Inspired by the Museum’s 2020 vision statement, WAM has long believed in the idea that the Museum can function as a space where the community comes together. The idea of creating public spaces—or third spaces-where people can congregate is at the center of the Museum’s identity. The idea of third space was first developed and introduced in 1989 by Ray Oldenberg is his book The Great Good Place: Cafes, Coffee Shops, Bookstores, Bars, Hair Salons and Other Hangouts at the Heart of a Community. For WAM, third spaces will always be our galleries, places that connect you with our art, spanning seven thousand years of human history, creativity, and imagination. Join us in these spaces to celebrate, talk, dream, draw, read, and write with friends, neighbors, colleagues, and even other guests you meet here.

As part of this initiative, we also continue our experimentation with seating. We began this journey with Constellation, a furniture installation by Kraud Inc., now in the Remastered Galleries; bean bags in Helmutt’s House; Thonet chairs throughout the facility; a prayer bench; and now couches, club chairs, and coffee tables in several of our European galleries. We invite you sit, linger, lounge, relax, kick back, and REST. Galleries were made for sitting, and I hope that this new furniture encourages long hours spent enjoying the artworks and community at the Museum.

- Adam Reed Rozan, Director of Audience Engagement

Thursday, September 22, 2016

Philip A. Klausmeyer, April 11, 1963 – August 25, 2016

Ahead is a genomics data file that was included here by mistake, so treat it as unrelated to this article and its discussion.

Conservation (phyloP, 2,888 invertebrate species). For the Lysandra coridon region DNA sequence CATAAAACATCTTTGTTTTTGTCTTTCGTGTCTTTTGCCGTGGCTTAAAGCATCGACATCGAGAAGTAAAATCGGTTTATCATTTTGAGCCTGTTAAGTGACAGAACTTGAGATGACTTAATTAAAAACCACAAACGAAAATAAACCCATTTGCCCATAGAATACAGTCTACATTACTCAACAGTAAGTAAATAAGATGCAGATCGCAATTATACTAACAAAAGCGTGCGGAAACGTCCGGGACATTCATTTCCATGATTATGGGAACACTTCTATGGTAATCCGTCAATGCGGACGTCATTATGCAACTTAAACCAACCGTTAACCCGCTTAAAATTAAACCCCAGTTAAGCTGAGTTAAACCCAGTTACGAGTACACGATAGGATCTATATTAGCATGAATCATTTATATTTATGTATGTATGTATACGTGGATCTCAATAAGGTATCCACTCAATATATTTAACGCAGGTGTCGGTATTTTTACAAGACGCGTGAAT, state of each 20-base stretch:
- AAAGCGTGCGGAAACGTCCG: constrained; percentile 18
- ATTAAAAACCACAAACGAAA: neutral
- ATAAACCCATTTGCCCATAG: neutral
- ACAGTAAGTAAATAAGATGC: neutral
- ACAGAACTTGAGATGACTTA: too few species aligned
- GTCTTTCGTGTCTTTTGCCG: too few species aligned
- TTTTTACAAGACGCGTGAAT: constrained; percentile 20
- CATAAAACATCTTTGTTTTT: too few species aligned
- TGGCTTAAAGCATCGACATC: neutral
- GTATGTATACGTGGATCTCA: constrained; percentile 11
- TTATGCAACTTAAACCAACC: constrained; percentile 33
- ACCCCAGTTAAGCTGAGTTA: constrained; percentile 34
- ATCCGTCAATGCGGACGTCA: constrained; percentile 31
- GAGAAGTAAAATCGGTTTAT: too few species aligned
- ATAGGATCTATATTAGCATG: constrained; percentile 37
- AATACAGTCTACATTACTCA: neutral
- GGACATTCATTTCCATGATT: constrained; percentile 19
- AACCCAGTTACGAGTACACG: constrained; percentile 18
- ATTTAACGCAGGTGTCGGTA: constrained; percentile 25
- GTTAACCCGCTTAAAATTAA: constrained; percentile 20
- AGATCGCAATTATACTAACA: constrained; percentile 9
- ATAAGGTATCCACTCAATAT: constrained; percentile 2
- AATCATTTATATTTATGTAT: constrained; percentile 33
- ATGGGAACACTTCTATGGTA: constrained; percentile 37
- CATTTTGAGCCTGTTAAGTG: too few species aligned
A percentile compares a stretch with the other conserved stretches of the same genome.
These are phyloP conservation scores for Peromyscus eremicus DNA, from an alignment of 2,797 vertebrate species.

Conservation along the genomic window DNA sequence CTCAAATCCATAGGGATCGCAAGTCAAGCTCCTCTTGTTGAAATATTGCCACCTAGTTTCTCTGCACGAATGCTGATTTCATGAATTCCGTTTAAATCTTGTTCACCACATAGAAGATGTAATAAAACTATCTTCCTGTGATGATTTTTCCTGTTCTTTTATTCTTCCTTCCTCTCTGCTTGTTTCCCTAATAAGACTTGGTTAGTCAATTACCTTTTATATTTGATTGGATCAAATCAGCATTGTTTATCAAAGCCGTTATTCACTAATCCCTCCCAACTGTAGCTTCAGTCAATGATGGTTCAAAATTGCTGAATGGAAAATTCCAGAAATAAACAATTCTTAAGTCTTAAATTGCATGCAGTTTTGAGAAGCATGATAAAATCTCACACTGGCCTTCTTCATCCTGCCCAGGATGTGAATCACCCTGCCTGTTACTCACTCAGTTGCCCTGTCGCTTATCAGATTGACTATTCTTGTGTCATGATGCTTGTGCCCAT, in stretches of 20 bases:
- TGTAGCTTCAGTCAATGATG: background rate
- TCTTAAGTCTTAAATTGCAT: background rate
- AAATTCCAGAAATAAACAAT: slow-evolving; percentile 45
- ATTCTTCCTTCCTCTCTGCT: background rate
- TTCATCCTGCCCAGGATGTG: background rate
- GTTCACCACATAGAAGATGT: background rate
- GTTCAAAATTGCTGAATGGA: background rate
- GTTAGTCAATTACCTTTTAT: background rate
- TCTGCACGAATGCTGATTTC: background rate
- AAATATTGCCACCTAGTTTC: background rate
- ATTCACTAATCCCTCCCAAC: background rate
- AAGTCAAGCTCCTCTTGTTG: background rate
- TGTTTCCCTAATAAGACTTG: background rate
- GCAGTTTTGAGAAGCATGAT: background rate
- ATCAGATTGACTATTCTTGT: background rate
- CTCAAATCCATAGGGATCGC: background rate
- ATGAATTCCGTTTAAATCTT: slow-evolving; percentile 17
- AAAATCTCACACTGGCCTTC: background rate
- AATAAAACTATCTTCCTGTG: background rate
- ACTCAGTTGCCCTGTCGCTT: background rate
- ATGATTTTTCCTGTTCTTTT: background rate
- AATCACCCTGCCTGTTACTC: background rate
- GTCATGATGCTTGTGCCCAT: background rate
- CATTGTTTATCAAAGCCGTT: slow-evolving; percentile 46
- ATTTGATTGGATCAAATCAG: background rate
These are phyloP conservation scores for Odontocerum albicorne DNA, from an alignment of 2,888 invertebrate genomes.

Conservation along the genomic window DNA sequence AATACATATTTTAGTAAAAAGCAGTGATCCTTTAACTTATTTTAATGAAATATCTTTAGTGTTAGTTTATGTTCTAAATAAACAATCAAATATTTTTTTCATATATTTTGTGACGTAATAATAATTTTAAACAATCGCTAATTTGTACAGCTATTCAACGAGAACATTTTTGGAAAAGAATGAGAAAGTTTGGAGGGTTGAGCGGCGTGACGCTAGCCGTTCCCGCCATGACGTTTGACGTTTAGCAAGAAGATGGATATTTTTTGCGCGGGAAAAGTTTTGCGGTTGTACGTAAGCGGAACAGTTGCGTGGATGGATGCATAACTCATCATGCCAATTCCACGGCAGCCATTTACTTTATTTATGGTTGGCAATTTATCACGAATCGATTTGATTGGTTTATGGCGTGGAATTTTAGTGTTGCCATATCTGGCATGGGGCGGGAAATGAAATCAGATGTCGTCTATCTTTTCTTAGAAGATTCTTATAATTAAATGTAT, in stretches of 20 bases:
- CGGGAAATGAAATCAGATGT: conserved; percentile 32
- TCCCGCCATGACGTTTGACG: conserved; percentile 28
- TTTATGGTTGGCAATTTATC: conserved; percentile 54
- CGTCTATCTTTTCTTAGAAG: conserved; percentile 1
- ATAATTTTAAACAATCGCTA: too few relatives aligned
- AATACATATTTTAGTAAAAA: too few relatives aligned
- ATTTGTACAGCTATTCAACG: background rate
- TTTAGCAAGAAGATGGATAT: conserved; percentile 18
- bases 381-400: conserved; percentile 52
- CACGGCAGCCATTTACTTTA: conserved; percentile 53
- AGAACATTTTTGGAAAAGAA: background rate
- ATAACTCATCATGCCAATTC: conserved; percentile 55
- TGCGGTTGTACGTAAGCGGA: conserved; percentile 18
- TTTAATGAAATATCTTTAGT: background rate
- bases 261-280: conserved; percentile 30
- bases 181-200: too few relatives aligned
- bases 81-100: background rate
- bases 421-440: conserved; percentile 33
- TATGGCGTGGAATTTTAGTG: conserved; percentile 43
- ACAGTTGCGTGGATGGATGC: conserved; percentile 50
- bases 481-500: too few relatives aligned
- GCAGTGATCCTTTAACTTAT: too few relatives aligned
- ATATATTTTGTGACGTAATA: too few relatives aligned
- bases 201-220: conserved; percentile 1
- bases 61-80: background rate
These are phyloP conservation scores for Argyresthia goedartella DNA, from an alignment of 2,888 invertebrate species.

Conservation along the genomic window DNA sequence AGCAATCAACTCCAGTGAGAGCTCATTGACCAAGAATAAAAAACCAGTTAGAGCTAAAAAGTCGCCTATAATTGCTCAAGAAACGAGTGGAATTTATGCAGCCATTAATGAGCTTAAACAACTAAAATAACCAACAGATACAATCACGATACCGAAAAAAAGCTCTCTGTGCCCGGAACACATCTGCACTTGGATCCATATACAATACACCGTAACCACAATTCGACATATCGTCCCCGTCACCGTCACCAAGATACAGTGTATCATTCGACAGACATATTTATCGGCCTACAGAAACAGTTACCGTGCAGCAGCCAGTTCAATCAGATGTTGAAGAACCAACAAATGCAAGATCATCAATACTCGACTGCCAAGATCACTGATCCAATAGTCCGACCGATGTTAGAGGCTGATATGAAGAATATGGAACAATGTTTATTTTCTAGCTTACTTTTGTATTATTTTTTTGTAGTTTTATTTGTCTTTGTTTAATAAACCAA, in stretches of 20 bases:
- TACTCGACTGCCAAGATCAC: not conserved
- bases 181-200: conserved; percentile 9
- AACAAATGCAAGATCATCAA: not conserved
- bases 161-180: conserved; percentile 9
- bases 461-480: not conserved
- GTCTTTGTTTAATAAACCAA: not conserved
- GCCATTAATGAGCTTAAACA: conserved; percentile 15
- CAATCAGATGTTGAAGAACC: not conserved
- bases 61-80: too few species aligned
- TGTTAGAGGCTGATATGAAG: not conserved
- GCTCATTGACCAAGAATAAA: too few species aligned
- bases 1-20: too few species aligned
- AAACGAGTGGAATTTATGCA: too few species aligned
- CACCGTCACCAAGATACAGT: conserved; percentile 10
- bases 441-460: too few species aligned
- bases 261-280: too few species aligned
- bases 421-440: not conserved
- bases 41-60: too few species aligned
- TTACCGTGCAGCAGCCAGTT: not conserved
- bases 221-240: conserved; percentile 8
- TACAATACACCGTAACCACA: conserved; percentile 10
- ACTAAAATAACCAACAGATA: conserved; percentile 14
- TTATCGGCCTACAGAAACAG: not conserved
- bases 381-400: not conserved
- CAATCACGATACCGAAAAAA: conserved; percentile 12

It is with great sadness that we report on the untimely death of Worcester Art Museum Conservator and Scientist Dr. Philip A. Klausmeyer. Philip was a cherished family member, esteemed colleague, and friend. He passed away on Thursday, August 25, 2016 at the age of 53, surrounded by his loving family, after a 14 month battle with pancreatic cancer.

Philip worked at the Worcester Art Museum as both a paintings conservator and scientist while also serving as Associate Editor for Studies in Conservation, the international peer-reviewed journal for the conservation of historic and artistic works. Philip also held a research appointment at WPI (Worcester Polytechnic Institute) where he brought museum conservators together with university scientists and students to explore the application of innovative technologies to conservation research. At WPI, Philip was exposed to cutting edge technologies, and it was here that he discovered the potential for laser shearography to assess the impact of environmental conditions on artworks.